A: Oh yeah, certainly. I think you always have to be thinking about tone. Tone is really interesting, especially when you live in a very fast-paced, social media driven kind of world that we do all the time. Finding the right ways to phrase things that are, like say for instance, if something needs to have constructive criticism, you need to find a way to do that that is responsive to the person and again, makes whoever the reader is feel like they’re a part of that whatever it is that you’re doing, without alienating anybody. I think that that’s always a challenge right now, is still finding ways to– just because some of the external factors are affecting that person when they opening their emails, or whether they’re getting that report that you’ve written that they’ve been waiting on or whatever else, so that’s definite. And I think I’m always trying to refine ways to visualize things a little bit better for people. I’ve tried to work with incorporating a lot fewer words in certain documents and finding different ways to make things obvious. That could be a data visualization, it could be charting, it could be a number of different things that really will help people to see – or different audiences if there’s multiple audiences who might be looking at something – finding the ways to make that resonate with them I think is always a fun challenge for me. Going back to that annual report idea, it’s going to look very different for my associate dean, who is the person that I have to report it to, and then here’s the cover sheet, sort of, bullet-point list. But then if I’m taking that same thing and extracting it for a fundraising event that we’re doing, yeah I know people are not going to sit there and read, but they’re going to be really intrigued by, “Here’s this cool little snippet of information with this amazing photo that goes along with it that shows these students doing this cool stuff in this building.” So it’s almost the rhetoric of the nonverbal, or not verbal, but I guess the non-textual.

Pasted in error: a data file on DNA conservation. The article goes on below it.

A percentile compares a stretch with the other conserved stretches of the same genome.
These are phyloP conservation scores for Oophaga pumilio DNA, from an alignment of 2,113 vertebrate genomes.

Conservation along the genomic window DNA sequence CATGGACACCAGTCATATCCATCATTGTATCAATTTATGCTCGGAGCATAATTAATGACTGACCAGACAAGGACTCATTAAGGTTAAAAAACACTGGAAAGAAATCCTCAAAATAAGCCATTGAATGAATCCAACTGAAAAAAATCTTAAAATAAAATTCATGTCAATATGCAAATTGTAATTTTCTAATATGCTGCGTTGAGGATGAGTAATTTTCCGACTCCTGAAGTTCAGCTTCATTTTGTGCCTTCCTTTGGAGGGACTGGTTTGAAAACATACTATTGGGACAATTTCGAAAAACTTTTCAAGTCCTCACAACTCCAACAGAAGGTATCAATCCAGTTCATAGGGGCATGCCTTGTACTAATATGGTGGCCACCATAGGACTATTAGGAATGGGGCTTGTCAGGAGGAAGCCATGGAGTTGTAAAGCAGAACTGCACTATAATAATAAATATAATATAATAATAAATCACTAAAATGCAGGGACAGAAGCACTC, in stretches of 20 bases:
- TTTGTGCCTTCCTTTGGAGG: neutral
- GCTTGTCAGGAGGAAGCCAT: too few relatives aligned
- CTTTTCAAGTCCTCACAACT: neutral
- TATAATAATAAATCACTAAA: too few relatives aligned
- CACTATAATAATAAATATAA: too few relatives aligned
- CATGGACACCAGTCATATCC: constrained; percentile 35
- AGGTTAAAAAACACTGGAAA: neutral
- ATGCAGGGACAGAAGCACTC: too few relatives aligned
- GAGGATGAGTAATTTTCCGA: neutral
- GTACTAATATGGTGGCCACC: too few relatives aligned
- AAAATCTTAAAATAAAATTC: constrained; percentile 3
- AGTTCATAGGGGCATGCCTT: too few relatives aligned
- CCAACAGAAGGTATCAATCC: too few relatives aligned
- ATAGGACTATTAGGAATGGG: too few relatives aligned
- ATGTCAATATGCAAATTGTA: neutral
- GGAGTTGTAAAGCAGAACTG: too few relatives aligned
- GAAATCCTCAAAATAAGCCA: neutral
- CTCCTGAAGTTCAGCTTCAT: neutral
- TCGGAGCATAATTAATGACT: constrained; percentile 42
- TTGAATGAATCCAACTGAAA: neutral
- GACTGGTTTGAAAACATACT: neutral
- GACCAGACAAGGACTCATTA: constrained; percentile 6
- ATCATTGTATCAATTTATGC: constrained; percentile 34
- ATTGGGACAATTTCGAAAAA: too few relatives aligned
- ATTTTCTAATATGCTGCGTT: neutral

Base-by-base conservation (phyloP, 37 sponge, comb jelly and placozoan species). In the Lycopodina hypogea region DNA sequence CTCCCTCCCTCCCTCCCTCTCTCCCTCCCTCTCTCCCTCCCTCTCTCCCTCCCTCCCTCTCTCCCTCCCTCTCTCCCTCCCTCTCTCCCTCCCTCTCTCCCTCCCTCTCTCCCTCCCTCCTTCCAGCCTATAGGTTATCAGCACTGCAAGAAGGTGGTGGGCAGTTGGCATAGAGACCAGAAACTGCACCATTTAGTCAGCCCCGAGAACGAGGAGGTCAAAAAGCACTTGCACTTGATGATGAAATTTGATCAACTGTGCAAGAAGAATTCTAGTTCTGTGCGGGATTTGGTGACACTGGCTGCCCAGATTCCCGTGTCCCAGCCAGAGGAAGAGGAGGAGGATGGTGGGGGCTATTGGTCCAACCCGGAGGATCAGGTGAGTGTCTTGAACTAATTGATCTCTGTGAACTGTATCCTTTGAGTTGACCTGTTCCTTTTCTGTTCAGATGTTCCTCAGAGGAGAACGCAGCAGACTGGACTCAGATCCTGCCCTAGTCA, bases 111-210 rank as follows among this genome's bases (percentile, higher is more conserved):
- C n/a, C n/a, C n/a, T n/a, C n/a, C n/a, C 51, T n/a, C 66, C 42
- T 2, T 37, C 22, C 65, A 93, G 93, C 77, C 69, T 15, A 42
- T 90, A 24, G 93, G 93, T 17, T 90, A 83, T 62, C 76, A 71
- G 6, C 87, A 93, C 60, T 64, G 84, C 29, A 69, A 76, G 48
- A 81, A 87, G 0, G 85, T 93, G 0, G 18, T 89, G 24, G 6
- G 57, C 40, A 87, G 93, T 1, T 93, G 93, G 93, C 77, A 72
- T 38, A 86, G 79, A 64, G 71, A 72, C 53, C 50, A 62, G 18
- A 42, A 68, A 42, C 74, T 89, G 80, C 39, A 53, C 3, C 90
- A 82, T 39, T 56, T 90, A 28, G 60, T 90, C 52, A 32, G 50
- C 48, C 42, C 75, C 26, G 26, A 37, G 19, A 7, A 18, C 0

Q: That’s interesting, that’s really interesting. Other than – you mentioned this idea of sort of not being able to pair down or be as concise when you were a new workplace writer – but are there other big changes that you see in your writing style, generally, as you’ve evolved as a workplace writer?